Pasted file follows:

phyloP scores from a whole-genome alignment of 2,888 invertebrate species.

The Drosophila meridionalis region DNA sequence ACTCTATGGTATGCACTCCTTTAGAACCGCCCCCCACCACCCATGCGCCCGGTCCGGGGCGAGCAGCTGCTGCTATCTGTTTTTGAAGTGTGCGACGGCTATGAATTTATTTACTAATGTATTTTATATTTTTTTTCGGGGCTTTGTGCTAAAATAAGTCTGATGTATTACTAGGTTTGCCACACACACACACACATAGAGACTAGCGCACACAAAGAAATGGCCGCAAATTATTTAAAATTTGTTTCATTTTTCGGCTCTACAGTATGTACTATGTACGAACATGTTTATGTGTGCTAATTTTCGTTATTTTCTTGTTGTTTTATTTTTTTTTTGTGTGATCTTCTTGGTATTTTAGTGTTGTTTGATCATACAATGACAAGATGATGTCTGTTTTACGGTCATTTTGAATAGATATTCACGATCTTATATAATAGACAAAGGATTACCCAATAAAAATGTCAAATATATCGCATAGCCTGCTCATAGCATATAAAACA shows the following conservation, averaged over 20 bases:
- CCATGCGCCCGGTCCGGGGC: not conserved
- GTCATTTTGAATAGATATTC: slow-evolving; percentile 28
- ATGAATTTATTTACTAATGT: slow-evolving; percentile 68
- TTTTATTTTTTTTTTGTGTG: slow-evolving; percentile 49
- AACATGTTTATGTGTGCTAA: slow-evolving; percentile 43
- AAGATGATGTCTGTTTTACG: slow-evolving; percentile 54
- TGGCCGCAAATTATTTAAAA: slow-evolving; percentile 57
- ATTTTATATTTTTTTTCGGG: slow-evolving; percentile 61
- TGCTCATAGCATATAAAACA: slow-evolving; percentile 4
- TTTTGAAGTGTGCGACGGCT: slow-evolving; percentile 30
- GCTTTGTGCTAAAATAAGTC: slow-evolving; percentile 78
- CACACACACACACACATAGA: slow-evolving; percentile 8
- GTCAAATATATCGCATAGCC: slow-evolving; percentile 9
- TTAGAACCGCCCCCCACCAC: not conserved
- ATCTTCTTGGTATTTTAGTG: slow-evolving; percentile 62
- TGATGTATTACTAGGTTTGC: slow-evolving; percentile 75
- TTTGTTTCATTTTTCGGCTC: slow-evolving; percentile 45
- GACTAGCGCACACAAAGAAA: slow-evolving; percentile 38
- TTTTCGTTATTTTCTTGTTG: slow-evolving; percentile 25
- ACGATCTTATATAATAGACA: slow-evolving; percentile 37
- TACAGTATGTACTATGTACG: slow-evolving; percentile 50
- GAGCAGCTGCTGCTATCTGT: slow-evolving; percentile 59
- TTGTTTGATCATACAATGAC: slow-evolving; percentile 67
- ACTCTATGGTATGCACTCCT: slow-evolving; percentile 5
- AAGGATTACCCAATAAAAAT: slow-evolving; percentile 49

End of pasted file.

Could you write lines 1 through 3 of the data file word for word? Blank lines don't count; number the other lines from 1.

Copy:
phyloP scores from a whole-genome alignment of 2,888 invertebrate species.

The Drosophila meridionalis region DNA sequence ACTCTATGGTATGCACTCCTTTAGAACCGCCCCCCACCACCCATGCGCCCGGTCCGGGGCGAGCAGCTGCTGCTATCTGTTTTTGAAGTGTGCGACGGCTATGAATTTATTTACTAATGTATTTTATATTTTTTTTCGGGGCTTTGTGCTAAAATAAGTCTGATGTATTACTAGGTTTGCCACACACACACACACATAGAGACTAGCGCACACAAAGAAATGGCCGCAAATTATTTAAAATTTGTTTCATTTTTCGGCTCTACAGTATGTACTATGTACGAACATGTTTATGTGTGCTAATTTTCGTTATTTTCTTGTTGTTTTATTTTTTTTTTGTGTGATCTTCTTGGTATTTTAGTGTTGTTTGATCATACAATGACAAGATGATGTCTGTTTTACGGTCATTTTGAATAGATATTCACGATCTTATATAATAGACAAAGGATTACCCAATAAAAATGTCAAATATATCGCATAGCCTGCTCATAGCATATAAAACA shows the following conservation, averaged over 20 bases:
- CCATGCGCCCGGTCCGGGGC: not conserved